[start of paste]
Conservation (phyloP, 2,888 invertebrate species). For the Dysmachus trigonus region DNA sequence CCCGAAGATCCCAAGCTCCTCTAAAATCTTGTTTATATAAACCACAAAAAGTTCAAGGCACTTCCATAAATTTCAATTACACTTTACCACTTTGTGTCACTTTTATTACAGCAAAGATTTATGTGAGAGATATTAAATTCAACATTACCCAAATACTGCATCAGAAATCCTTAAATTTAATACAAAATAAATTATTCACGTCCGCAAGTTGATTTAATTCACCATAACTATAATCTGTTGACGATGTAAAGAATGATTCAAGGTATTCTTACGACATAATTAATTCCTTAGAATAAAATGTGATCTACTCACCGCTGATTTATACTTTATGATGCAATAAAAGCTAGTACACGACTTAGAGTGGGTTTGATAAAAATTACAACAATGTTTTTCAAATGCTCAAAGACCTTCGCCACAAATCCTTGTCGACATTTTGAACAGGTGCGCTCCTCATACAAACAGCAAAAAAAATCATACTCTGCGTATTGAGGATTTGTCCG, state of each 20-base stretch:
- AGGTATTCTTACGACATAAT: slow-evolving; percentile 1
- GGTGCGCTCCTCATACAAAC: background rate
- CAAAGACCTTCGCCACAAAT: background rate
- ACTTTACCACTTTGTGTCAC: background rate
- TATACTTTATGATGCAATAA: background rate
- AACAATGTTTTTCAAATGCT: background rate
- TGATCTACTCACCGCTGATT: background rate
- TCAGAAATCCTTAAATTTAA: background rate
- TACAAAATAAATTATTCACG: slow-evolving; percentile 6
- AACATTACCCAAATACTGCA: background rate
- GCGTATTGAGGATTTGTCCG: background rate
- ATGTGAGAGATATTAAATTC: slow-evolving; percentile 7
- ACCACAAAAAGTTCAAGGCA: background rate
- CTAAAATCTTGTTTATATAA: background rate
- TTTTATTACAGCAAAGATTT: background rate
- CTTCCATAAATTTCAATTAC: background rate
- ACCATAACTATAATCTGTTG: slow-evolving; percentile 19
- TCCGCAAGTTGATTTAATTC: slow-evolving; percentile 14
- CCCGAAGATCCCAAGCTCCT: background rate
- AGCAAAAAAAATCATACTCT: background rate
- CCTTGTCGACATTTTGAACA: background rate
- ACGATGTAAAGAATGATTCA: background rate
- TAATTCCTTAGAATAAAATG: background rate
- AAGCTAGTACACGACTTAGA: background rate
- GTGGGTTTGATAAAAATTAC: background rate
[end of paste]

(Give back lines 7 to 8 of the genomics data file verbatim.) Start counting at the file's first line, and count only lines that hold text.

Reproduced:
- AACAATGTTTTTCAAATGCT: background rate
- TGATCTACTCACCGCTGATT: background rate